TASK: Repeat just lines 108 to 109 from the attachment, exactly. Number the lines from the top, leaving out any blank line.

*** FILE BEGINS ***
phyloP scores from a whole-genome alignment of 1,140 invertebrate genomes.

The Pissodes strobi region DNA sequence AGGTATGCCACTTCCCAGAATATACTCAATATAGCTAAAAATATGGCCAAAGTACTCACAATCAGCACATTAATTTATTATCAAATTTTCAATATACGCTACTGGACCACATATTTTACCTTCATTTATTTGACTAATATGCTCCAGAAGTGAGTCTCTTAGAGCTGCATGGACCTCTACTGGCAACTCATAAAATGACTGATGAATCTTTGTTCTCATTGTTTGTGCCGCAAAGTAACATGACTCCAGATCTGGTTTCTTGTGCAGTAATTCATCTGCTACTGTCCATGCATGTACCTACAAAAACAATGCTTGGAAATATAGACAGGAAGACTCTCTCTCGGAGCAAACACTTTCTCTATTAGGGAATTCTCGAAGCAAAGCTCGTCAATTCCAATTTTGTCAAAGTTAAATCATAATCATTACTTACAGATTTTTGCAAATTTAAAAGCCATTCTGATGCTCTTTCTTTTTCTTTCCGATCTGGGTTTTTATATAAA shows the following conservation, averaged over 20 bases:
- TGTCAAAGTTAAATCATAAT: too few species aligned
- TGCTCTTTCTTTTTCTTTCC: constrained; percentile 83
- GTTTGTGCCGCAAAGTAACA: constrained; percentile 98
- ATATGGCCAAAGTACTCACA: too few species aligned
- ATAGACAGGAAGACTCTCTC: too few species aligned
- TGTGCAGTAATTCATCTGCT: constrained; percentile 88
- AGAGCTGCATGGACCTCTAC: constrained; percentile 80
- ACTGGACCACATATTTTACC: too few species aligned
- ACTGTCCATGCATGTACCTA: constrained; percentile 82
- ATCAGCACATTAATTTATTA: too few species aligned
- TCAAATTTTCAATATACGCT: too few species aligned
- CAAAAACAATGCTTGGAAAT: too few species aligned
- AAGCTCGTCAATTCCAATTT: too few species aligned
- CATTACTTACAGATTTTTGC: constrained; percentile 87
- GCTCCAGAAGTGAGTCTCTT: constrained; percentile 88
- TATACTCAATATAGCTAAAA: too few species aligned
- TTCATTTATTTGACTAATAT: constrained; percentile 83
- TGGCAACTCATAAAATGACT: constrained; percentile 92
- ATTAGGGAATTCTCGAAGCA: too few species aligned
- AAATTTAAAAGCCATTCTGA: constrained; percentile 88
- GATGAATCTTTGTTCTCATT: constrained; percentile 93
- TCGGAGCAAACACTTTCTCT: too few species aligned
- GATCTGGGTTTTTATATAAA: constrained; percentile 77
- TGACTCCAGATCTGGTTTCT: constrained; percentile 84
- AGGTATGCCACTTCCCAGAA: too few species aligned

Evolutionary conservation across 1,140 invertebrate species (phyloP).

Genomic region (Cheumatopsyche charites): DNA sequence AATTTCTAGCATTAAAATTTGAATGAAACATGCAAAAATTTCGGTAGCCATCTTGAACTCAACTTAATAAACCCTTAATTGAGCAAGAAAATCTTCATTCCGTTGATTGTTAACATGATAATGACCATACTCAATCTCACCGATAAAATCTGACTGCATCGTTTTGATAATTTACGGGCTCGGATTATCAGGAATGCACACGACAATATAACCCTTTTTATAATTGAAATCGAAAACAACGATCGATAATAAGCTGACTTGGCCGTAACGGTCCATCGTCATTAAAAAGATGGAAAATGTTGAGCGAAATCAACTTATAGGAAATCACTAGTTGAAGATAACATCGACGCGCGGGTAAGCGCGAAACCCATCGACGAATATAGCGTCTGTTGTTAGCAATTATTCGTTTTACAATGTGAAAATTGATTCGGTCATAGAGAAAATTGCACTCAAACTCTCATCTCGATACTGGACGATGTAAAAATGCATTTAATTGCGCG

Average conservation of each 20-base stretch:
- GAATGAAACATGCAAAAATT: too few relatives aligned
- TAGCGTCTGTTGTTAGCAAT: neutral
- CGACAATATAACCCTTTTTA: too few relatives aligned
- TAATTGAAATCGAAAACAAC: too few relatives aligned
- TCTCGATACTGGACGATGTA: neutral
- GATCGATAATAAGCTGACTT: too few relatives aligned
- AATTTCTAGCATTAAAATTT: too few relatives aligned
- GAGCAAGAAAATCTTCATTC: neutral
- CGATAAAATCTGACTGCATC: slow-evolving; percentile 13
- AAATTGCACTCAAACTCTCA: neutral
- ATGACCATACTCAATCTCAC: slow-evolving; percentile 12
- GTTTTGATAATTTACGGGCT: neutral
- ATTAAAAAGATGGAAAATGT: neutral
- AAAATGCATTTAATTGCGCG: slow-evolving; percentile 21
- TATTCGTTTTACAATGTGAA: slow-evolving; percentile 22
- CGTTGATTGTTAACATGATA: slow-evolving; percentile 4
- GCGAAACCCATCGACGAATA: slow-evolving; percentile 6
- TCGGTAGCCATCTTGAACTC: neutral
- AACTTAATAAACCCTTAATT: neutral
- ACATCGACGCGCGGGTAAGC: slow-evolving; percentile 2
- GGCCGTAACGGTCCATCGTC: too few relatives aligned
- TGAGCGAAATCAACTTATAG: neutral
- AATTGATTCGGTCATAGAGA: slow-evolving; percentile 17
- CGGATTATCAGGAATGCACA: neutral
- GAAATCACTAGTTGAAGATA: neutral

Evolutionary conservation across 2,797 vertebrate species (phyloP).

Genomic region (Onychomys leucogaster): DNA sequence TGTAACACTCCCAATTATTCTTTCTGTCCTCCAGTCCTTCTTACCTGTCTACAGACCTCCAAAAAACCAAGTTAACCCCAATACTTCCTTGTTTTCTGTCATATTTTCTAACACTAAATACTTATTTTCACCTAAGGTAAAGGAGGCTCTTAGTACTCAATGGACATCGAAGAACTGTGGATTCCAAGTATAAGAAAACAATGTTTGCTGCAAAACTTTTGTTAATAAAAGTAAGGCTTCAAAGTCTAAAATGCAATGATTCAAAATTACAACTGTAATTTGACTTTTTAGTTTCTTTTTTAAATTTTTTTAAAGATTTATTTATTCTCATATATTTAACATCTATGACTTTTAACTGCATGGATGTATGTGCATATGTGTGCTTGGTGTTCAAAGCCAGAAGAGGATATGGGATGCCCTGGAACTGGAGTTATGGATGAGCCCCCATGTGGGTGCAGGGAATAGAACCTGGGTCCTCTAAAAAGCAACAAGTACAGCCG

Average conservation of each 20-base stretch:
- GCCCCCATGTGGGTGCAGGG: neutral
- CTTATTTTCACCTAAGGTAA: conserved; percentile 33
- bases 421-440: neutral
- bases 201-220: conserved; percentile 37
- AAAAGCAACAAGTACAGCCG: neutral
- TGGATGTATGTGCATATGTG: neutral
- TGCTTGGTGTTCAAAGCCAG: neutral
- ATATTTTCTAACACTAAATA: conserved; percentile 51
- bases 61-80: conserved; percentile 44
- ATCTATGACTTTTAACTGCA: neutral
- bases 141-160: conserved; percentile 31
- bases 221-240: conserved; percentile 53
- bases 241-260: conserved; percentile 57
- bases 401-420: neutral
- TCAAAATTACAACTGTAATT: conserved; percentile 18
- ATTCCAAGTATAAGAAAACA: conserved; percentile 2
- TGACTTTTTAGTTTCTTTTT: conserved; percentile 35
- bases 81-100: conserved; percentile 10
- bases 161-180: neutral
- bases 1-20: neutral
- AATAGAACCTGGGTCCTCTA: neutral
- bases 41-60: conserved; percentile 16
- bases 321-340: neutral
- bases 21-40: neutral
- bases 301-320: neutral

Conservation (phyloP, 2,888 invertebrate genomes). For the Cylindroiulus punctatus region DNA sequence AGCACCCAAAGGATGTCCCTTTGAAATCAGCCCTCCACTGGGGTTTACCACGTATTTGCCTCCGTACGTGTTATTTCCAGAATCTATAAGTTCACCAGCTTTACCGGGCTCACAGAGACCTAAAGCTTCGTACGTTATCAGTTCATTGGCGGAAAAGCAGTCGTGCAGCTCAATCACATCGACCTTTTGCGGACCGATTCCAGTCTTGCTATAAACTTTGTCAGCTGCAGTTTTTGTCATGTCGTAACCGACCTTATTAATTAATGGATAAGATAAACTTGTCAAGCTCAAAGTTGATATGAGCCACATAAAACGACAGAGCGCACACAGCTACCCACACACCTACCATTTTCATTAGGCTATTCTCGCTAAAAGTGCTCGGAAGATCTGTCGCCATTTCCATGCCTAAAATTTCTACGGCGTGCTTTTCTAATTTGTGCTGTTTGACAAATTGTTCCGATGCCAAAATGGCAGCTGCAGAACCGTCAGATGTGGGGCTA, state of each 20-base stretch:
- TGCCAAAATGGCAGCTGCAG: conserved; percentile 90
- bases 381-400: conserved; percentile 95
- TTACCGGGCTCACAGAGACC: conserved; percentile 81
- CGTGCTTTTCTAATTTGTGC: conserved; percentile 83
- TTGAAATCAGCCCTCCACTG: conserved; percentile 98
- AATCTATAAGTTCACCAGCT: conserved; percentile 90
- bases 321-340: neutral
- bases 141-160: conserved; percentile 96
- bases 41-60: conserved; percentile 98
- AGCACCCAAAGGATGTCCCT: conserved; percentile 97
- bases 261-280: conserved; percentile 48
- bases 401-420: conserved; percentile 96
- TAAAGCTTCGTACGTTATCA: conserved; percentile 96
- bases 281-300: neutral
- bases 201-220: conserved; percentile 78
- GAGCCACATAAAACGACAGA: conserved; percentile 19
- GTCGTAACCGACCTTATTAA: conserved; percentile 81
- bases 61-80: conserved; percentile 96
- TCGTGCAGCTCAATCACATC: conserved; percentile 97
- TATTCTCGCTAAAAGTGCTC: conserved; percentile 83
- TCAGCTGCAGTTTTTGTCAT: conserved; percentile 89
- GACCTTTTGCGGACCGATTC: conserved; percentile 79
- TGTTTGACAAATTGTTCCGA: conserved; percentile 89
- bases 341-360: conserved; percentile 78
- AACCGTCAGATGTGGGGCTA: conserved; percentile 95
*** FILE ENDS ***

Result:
- bases 341-360: conserved; percentile 78
- AACCGTCAGATGTGGGGCTA: conserved; percentile 95